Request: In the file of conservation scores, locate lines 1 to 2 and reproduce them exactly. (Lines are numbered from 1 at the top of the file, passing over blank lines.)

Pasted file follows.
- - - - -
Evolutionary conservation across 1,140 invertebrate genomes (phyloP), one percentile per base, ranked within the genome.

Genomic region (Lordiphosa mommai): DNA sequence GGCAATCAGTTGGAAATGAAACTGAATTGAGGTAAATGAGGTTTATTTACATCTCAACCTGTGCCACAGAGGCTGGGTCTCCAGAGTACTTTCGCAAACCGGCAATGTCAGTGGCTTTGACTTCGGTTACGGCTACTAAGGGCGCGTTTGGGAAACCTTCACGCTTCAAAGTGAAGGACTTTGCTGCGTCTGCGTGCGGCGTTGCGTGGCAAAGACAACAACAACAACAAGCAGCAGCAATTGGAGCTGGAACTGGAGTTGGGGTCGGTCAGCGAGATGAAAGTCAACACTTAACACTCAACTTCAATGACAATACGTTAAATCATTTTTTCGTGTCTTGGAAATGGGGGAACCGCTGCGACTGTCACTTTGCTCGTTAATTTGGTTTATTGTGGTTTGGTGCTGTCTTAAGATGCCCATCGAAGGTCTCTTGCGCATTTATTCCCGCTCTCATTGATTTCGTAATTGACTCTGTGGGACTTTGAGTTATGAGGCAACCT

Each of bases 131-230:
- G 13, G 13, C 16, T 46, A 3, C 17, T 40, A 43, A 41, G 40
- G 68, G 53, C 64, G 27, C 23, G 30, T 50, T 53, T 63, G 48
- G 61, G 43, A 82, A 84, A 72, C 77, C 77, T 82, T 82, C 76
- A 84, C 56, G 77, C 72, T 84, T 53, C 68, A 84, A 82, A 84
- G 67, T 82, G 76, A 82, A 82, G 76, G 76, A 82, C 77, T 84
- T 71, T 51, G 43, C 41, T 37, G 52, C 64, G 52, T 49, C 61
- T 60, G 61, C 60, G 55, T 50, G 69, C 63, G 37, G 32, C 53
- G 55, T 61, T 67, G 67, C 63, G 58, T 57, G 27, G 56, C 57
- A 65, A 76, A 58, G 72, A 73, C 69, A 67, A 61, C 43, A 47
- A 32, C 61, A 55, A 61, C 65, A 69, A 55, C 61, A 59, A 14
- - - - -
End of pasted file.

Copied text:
Evolutionary conservation across 1,140 invertebrate genomes (phyloP), one percentile per base, ranked within the genome.

Genomic region (Lordiphosa mommai): DNA sequence GGCAATCAGTTGGAAATGAAACTGAATTGAGGTAAATGAGGTTTATTTACATCTCAACCTGTGCCACAGAGGCTGGGTCTCCAGAGTACTTTCGCAAACCGGCAATGTCAGTGGCTTTGACTTCGGTTACGGCTACTAAGGGCGCGTTTGGGAAACCTTCACGCTTCAAAGTGAAGGACTTTGCTGCGTCTGCGTGCGGCGTTGCGTGGCAAAGACAACAACAACAACAAGCAGCAGCAATTGGAGCTGGAACTGGAGTTGGGGTCGGTCAGCGAGATGAAAGTCAACACTTAACACTCAACTTCAATGACAATACGTTAAATCATTTTTTCGTGTCTTGGAAATGGGGGAACCGCTGCGACTGTCACTTTGCTCGTTAATTTGGTTTATTGTGGTTTGGTGCTGTCTTAAGATGCCCATCGAAGGTCTCTTGCGCATTTATTCCCGCTCTCATTGATTTCGTAATTGACTCTGTGGGACTTTGAGTTATGAGGCAACCT